Mauna Kea’s high-elevation dry forest and the palila that live here are under constant threat from introduced animals, plants, insects, diseases, drought, and fire.
Feral cat populations were well established in Hawai‘i by the mid-1800s. Mark Twain was so stunned by the great abundance of cats when he visited Honolulu in 1866 that he wrote in his book Roughing It (1872): “I saw… tame cats, wild cats, singed cats, individual cats, groups of cats, platoons of cats, companies of cats, regiments of cats, armies of cats, multitudes of cats, millions of cats.”
The non-native feral cat is the most threatening predator to palila. Palila did not evolve with these predators and are especially vulnerable to them. Evidence of their vulnerability was documented by researchers studying nest success of palila using continuous-loop video cameras to monitor the nests. Based on predation rates of the nests monitored, feral cats cause about 10% of all palila nests to fail every year. They prey on adult palila and nestlings that are too young to fly and sometimes do not even eat them. Western Mauna Kea is known to support a relatively high population of feral cats and serves as a source population for other remote areas on the island.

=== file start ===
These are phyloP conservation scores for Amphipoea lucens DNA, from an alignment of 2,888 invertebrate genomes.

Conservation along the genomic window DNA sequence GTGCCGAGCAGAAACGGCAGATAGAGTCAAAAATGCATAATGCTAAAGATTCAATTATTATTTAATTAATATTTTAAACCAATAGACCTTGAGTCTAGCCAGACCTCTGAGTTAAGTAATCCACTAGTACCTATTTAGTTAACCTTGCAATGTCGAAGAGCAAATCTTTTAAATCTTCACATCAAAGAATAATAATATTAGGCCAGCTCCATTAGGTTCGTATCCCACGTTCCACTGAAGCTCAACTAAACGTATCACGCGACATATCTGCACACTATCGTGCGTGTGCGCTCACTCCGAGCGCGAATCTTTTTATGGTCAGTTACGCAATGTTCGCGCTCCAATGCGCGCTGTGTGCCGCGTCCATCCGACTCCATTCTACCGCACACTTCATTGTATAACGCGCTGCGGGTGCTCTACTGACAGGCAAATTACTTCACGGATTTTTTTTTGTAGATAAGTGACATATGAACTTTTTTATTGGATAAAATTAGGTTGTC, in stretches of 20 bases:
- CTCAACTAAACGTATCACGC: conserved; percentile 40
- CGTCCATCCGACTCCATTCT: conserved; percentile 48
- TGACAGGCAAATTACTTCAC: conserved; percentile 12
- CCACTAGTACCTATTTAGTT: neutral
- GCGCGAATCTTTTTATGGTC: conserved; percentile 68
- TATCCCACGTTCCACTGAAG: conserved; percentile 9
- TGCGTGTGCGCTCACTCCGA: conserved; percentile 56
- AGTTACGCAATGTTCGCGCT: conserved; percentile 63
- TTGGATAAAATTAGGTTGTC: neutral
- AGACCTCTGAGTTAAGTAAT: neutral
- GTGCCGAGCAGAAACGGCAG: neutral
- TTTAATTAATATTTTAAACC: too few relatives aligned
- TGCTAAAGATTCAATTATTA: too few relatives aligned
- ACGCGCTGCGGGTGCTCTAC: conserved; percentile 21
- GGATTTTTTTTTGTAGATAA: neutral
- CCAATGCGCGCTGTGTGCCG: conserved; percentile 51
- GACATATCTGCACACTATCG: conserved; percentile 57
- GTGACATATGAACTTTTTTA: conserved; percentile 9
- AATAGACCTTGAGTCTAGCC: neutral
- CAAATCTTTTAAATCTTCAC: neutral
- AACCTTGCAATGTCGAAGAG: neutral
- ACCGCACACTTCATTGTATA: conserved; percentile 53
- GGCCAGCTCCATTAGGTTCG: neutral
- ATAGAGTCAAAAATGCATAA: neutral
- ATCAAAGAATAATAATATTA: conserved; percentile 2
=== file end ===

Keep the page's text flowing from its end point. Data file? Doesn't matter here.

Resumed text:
Roof rats are another non-native predator of palila. More commonly, they cause nesting efforts to fail by eating the eggs, but they can also kill adults and nestlings.
Scat from a feral cat found off of Saddle Road at about 4,000 feet near koa and ‘ōhi‘a forests. Note the red and yellows feathers: evidence that this predator has recently killed at least two native birds.
Pueo, (Hawaiian short-eared owl; is active during daylight), and ‘io, (Hawaiian hawk) are native predators of the palila. Pueo are more common than ‘io in the high-elevation dry forest and observations indicate they prey upon palila more than ‘io do.